Our country is facing a drug crisis and the State of North Carolina is not immune to its effects. Opioids, otherwise known as narcotics, are a family of dangerous drugs that are commonly used, and often abused, throughout the United States.
What are narcotics?
Narcotics are painkillers that alleviate a person’s pain by binding themselves to pain receptors in the nervous system. These drugs are often prescribed (legally) to treat severe pain. There are both legal narcotics and illegal narcotics. As long as they are prescribed by a doctor and taken according to the prescription, drugs such as codeine, fentanyl, methadone, and morphine are all considered legal narcotics. When used outside of a prescription or the recommended dose, however, these same medications become illegal. Other common illegal narcotics include heroin and opium.
The dangers of addiction
When taken over time, narcotics, even legal ones taken according to a doctor’s prescription, can become addictive. A person is even more likely to develop an addiction if he or she uses these drugs outside of a doctor’s prescription or abuses an illegal type, such as heroin, which is highly addictive almost immediately.
A person can begin to crave the “high” that the drug provides and soon can become dependent on the drug to just feel normal. Over time, it is common to develop a physical dependence on narcotics to simply get through the day.
Not only are narcotics addictive, expensive and detrimental to a person’s health, they are also often deadly. Drug overdose deaths are on the rise across the country. According to the CDC, in 2017 alone, there were 70,237 overdose deaths in the U.S., 67.8% of which were due to opioids.
The legal consequences of narcotics use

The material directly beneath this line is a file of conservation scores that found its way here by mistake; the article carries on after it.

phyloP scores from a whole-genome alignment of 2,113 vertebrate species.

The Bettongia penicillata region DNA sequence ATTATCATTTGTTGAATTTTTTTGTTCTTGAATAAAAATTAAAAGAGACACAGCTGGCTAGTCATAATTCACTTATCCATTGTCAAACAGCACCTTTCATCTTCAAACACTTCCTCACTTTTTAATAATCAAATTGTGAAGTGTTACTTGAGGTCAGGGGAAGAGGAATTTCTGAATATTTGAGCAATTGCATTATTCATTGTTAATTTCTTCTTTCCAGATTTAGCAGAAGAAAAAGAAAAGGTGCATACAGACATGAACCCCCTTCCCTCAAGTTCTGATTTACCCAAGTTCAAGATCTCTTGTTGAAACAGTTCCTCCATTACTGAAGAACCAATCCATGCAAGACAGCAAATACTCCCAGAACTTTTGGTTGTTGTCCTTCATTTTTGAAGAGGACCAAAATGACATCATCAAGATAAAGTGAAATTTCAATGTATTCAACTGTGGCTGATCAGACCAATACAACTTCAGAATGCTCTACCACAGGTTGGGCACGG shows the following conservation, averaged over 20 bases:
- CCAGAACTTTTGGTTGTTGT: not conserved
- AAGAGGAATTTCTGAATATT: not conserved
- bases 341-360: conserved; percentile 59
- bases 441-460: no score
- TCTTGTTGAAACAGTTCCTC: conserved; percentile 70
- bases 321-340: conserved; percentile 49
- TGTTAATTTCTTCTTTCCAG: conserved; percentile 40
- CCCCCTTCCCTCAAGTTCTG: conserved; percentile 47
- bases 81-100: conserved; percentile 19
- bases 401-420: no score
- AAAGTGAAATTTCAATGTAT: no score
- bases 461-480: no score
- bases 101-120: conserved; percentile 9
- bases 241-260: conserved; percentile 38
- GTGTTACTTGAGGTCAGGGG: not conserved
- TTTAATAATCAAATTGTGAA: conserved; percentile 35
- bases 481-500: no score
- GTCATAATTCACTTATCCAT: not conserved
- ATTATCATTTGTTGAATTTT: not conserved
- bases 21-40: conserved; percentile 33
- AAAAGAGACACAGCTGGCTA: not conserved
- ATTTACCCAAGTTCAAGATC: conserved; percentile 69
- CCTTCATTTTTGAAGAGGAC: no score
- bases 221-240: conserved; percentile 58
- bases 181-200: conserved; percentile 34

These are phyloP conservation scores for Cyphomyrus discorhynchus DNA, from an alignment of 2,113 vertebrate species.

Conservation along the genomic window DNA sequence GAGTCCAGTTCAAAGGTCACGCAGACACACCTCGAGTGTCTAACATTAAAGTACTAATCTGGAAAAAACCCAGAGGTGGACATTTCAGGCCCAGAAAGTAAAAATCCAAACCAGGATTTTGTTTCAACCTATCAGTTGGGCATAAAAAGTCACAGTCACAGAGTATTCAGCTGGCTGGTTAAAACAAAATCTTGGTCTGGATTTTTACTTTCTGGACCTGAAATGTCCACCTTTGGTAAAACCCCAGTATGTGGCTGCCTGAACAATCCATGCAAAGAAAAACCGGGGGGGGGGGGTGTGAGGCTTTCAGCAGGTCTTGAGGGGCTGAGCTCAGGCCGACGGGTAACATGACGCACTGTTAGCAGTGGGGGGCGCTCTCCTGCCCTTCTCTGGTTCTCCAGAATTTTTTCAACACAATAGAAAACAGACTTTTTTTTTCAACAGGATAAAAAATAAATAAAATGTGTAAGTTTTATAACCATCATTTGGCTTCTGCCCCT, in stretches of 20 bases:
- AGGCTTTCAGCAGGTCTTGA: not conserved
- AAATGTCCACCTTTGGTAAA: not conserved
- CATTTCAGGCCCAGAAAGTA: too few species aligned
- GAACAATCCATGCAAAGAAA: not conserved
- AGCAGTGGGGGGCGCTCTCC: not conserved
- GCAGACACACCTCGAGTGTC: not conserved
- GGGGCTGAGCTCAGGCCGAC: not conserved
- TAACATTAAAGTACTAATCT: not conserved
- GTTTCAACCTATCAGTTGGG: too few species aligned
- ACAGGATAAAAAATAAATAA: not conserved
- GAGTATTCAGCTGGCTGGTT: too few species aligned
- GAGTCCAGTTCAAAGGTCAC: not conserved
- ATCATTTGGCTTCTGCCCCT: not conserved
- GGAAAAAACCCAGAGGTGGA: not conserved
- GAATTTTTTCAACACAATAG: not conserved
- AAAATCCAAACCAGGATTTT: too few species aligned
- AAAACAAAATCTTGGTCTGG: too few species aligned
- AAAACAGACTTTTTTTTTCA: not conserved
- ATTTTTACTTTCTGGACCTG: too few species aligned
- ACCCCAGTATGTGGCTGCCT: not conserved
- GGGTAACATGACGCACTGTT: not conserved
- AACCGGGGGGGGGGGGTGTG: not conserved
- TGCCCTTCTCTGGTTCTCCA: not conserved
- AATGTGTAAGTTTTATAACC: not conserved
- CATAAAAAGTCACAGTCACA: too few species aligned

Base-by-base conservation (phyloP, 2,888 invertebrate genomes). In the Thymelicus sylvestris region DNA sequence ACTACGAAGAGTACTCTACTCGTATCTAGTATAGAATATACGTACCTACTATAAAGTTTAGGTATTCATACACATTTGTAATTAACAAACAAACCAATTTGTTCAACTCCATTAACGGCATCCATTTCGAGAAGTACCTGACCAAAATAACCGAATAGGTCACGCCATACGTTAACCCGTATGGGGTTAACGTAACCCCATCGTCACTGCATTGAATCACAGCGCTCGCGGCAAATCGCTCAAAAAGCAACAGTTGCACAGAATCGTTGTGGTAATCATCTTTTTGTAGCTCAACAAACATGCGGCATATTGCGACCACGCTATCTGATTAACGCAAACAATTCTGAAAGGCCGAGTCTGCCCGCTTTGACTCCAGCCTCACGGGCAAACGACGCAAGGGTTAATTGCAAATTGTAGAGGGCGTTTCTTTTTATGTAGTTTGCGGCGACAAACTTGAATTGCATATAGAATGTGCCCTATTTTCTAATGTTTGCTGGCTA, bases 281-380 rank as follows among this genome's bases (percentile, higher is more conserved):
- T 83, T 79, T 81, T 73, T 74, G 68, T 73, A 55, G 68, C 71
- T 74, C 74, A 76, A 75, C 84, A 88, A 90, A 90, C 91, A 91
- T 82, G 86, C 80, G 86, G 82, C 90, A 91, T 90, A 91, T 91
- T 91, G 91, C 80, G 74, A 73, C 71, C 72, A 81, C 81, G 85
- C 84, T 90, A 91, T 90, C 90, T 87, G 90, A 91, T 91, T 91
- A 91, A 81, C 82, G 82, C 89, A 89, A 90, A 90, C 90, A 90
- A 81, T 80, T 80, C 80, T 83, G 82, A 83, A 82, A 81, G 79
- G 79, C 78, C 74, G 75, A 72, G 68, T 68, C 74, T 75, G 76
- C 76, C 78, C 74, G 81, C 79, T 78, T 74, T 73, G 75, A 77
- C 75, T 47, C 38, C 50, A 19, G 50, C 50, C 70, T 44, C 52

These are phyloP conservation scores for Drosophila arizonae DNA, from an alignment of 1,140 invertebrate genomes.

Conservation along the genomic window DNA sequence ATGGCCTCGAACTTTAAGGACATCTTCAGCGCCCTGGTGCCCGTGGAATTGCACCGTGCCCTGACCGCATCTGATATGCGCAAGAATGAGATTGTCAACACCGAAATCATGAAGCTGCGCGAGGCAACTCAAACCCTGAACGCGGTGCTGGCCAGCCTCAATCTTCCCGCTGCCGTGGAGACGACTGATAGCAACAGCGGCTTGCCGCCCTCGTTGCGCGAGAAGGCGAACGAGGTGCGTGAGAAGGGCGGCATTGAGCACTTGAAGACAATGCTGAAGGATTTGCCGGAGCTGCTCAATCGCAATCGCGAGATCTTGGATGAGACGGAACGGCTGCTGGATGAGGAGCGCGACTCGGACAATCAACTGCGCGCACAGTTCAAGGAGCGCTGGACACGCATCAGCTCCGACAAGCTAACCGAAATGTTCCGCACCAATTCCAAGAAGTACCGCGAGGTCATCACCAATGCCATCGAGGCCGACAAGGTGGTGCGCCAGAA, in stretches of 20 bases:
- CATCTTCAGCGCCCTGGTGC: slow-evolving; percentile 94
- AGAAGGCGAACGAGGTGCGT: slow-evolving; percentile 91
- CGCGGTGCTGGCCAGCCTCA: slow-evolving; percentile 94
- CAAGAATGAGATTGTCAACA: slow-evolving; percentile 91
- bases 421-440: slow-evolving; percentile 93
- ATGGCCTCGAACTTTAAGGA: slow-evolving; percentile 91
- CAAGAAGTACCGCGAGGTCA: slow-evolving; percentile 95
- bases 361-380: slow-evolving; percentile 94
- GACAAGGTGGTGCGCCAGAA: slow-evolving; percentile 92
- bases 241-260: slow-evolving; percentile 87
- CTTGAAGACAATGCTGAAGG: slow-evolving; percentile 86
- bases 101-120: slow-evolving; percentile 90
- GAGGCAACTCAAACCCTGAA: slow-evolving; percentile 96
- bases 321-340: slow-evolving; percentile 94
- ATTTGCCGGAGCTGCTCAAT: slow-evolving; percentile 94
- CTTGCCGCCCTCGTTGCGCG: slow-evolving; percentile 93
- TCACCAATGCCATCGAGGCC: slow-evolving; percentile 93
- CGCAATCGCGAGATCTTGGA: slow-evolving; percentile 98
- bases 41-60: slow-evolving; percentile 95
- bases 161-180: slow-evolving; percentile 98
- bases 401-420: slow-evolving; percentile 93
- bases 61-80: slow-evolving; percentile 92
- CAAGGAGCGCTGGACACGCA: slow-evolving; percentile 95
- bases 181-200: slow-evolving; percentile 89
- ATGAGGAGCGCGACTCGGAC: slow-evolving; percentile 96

In addition to their dangerous health effects narcotics, narcotics carry legal dangers and consequences. Convictions for narcotics possession usually result in fines and/or jail time, depending on the type of drug a person is found to possess and whether he has a prior criminal record.
North Carolina law views narcotics as having a “high potential for abuse” and therefore the highest penalties are imposed for possession of these drugs. For example, a first offender who is found in possession of heroin will be charged with a Class I Felony and can face four to five months in jail.
Because narcotics use carries such dangerous consequences, both for a person’s health and future, it is important to speak both with a healthcare provider or substance abuse counselor as well as a North Carolina criminal defense attorney if you or a loved one are using narcotics or have been arrested for narcotics possession.
If you’re currently facing charges, Attorney Jeremy Cotten can help. He has served hundreds of clients through Wake, Johnston, Harnett, Orange, Sampson, Lee, and Chatham Counties and is ready to meet with you to discuss your case. Give him a call or click over to the main page to speak with a legal assistant 24 hours a day.